Coworking is a product of human nature. As humans, we are designed to be social and collaborative. In fact, by evolutionary standards, our brains are made to thrive off of the brain chemicals produced when we participate in community activities that are mutually beneficial. (For more info on this science and specifics of this human evolution, read Simon Sinek’s book “Leaders Eat Last: Why Some Teams Pull Together and Others Don’t”).
Wikipedia Defines Coworking as:
a style of work that involves a shared working environment — often an office — and independent activity. Unlike in a typical office environment, those coworking are not necessarily employed by the same organization.
Coworking is especially attractive to work-at-home professionals, independent contractors, and people who travel frequently and end up working in relative isolation.
Coworking is also the social gathering of a group of people who are still working independently, but who share values, and who are interested in the synergy that can arise from working with people who value working in the shared space and sharing resources.
Coworking offers a solution to the problem of isolation that many freelancers experience while working at home, while at the same time letting them escape the distractions of home.
Coworking is not only about the physical place, but about establishing the coworking community first. Its benefits can already be experienced outside of its places, and it is recommended to start with building a coworking community first before considering opening a coworking place.
However, some coworking places don’t build a community; they just get a part of an existing one by combining their opening with an event which attracts their target group.
Honestly, Wiki pretty much nailed it in their definition!:)
Creating a Coworking Space
The steps for building a cowork seem pretty straightforward:
- Find a vacant space and remodel it, or just open or rent a space.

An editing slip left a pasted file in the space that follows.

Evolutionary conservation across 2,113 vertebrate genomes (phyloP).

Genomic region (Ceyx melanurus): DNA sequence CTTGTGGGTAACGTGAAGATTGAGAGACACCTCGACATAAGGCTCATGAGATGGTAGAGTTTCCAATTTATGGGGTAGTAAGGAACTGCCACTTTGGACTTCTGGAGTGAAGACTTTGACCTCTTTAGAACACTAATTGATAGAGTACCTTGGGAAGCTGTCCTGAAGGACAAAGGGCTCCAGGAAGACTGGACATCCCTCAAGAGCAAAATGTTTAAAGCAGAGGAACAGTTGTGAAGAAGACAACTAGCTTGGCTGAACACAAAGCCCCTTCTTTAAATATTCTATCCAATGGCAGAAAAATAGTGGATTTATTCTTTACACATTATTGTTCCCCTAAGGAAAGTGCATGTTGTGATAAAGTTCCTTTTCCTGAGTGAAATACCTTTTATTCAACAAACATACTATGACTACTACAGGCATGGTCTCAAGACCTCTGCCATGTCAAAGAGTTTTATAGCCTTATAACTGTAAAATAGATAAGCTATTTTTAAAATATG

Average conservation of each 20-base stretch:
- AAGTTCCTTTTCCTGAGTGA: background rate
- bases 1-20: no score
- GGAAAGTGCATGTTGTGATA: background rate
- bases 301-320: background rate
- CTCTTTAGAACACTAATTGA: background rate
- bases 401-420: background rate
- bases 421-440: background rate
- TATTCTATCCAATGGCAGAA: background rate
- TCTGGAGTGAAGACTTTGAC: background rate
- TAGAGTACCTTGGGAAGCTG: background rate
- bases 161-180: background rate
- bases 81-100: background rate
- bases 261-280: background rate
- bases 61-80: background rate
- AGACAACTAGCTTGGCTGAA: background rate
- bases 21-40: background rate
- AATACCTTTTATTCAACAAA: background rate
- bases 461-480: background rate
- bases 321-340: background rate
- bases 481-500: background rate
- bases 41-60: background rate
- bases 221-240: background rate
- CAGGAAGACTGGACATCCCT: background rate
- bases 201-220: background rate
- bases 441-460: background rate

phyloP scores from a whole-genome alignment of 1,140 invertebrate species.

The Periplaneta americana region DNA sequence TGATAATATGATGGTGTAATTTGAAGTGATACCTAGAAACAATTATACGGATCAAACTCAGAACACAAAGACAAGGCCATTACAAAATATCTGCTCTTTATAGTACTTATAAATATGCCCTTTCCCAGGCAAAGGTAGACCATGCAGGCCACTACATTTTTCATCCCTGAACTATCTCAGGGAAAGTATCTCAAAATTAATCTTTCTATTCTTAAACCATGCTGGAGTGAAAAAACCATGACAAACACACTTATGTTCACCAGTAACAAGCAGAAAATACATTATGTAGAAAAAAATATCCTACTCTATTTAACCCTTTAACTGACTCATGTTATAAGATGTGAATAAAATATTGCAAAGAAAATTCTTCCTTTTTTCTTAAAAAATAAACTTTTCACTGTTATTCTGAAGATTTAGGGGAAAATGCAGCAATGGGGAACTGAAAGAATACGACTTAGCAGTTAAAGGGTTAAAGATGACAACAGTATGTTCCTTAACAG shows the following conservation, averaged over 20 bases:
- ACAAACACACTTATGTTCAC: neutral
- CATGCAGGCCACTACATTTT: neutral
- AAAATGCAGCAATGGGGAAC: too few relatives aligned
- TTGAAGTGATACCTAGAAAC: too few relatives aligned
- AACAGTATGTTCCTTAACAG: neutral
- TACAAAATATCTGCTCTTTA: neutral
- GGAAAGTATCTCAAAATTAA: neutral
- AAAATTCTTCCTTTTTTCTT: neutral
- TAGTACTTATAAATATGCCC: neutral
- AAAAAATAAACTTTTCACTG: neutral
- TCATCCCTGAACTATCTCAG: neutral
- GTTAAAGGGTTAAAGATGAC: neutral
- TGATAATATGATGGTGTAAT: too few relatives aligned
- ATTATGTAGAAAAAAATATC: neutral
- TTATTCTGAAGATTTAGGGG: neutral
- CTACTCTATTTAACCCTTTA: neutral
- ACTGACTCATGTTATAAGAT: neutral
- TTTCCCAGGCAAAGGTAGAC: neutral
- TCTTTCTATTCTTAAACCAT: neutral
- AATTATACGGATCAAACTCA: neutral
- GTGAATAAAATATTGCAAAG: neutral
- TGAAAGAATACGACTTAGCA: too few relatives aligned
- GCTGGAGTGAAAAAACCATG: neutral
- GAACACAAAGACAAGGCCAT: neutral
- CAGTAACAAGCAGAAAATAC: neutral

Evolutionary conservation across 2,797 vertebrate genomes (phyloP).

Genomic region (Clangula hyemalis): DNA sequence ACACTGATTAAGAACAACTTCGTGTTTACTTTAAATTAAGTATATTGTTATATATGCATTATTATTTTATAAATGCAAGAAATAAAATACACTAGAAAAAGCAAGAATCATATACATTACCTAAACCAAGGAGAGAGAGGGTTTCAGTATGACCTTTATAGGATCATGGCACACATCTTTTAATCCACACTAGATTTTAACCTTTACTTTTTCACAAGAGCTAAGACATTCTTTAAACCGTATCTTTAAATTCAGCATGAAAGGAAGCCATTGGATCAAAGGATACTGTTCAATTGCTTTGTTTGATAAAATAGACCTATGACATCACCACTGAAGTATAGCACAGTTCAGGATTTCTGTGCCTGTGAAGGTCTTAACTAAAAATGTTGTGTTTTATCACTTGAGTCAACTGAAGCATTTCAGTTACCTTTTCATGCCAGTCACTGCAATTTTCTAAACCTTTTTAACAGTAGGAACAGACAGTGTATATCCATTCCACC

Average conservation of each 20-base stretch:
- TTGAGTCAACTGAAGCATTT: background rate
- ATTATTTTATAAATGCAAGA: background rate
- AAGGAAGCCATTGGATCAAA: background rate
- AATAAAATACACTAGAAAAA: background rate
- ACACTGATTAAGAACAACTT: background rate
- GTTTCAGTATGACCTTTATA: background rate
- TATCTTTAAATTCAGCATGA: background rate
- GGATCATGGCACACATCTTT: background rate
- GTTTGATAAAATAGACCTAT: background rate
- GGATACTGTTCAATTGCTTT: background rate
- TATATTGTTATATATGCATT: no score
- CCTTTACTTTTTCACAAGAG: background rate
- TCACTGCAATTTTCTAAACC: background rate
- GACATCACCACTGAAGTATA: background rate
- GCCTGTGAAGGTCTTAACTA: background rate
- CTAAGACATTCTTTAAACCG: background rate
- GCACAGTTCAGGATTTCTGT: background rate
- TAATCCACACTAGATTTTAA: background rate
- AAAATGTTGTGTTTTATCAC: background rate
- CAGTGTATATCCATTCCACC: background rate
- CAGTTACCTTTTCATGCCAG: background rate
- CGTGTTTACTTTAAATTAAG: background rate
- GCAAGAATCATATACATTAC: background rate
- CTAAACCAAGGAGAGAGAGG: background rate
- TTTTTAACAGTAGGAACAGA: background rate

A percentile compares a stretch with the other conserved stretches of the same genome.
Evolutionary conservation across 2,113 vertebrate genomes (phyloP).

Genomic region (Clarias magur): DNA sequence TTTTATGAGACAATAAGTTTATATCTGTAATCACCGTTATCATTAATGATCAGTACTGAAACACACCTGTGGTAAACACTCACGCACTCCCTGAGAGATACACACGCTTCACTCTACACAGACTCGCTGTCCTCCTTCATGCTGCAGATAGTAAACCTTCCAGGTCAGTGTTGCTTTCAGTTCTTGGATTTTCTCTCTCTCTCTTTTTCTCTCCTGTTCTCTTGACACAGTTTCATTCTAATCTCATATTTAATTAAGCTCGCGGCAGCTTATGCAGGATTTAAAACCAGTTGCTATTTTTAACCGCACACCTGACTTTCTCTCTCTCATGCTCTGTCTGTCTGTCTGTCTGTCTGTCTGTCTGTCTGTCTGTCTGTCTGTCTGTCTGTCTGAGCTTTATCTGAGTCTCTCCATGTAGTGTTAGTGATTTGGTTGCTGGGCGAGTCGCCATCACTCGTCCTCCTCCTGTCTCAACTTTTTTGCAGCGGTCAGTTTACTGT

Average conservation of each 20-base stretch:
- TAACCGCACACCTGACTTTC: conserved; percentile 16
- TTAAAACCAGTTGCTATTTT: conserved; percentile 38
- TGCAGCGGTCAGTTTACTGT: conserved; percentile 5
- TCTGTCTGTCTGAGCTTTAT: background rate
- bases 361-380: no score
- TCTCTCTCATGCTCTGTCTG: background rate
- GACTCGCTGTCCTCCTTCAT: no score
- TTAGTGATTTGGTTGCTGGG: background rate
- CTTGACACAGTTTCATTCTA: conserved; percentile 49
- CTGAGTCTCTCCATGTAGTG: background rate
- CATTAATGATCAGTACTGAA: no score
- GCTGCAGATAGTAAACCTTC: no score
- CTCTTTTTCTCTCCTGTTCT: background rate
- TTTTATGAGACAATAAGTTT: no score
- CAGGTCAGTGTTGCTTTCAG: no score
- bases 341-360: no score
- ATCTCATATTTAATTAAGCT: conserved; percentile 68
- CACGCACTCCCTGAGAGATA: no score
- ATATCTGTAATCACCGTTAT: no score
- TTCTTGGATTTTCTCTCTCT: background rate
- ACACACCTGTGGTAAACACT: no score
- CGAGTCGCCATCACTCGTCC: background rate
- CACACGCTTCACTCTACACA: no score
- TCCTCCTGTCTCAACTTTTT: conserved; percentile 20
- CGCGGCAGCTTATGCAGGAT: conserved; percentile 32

- Get a group of like-minded entrepreneurs and freelancers to join.
- Bam! You have a coworking space, right?!
In theory, that’s coworking in a nutshell. However, there’s a whole other layer to coworking,and that is encouraging and empowering members to collaborate by creating a culture.
The Cowork Consultant Formula
I’ve always seen coworking as more than providing a space for people to work in proximity to others. I believe the promise of coworking is the opportunity to be part of a community and culture that facilitates partnerships to promote organic collaboration.
If you embrace this approach and promise, they will elevate your coworking space to a level where it’s capable of long-lasting economic and social growth that is mutually beneficial to the coworkers, the management (you), and the surrounding areas.
I’ve been a member of coworking spaces that didn’t embrace this formula. According to the Wikipedia, those spaces matched the definition of coworking. Well, guess what? None of them exist anymore! Most coworking spaces are just that — space. Unfortunately, the common theme between many failed coworks is that the culture isn’t clearly defined and the community is not nurtured. They all have potential but miss the mark because they don’t know about, or embrace, the greater promise of coworking.
This is great news!
The failure of coworking spaces is unfortunate, but this story can be used for motivation! Thanks to the coworks that came before, we now know what makes a coworking community successful and sustainable. It’s easy to build a community focused cowork model that will generate long-lasting economic and social growth AND that is beneficial to the everyone involved.
All you need to do is;
- Commit to the promise of coworking,
- Define a culture (learn all about defining culture n an upcoming post:)) and,
- Decide which coworking model resonates with you. (Click here to learn about the different models of coworking and determine which model you should pursue)
If you are interested in receiving some materials that can elevate your approach to coworking, pease check out the consulting page on this site and contact me for more information. I’m more than happy to share my insights:)
Photography Credits: James Bogue & Others